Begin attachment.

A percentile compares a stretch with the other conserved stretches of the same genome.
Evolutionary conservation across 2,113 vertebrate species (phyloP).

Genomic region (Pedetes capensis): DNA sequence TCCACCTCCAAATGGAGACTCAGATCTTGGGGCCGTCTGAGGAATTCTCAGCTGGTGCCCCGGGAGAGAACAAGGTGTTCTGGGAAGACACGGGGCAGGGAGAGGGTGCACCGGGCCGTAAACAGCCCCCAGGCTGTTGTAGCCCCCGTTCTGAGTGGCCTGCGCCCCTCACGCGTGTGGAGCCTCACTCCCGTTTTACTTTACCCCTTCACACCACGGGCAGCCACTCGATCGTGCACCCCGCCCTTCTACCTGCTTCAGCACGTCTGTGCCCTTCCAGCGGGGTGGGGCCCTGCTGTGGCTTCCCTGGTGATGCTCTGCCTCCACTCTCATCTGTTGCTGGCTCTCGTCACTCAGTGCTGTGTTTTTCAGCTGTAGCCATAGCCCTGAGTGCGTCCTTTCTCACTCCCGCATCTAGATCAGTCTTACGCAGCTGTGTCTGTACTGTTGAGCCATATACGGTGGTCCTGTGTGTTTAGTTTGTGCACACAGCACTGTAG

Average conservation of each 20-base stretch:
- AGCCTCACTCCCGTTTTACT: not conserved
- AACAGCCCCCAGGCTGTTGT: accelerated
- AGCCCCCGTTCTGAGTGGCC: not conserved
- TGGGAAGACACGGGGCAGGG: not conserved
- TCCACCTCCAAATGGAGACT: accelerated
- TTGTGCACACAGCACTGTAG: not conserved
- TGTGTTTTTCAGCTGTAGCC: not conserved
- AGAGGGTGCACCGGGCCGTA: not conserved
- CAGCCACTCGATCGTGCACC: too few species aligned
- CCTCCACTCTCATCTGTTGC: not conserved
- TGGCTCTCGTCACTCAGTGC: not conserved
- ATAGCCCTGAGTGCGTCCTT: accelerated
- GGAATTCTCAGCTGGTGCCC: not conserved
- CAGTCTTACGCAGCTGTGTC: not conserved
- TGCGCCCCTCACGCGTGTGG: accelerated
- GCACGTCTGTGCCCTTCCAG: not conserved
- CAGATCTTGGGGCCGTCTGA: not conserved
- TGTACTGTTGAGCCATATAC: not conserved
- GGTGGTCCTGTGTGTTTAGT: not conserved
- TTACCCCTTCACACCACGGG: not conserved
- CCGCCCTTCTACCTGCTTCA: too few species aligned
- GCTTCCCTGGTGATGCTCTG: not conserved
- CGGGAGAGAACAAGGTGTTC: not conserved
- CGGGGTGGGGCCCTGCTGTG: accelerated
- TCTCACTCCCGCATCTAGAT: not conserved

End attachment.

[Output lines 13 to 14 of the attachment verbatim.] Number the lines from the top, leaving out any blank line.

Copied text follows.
- CAGCCACTCGATCGTGCACC: too few species aligned
- CCTCCACTCTCATCTGTTGC: not conserved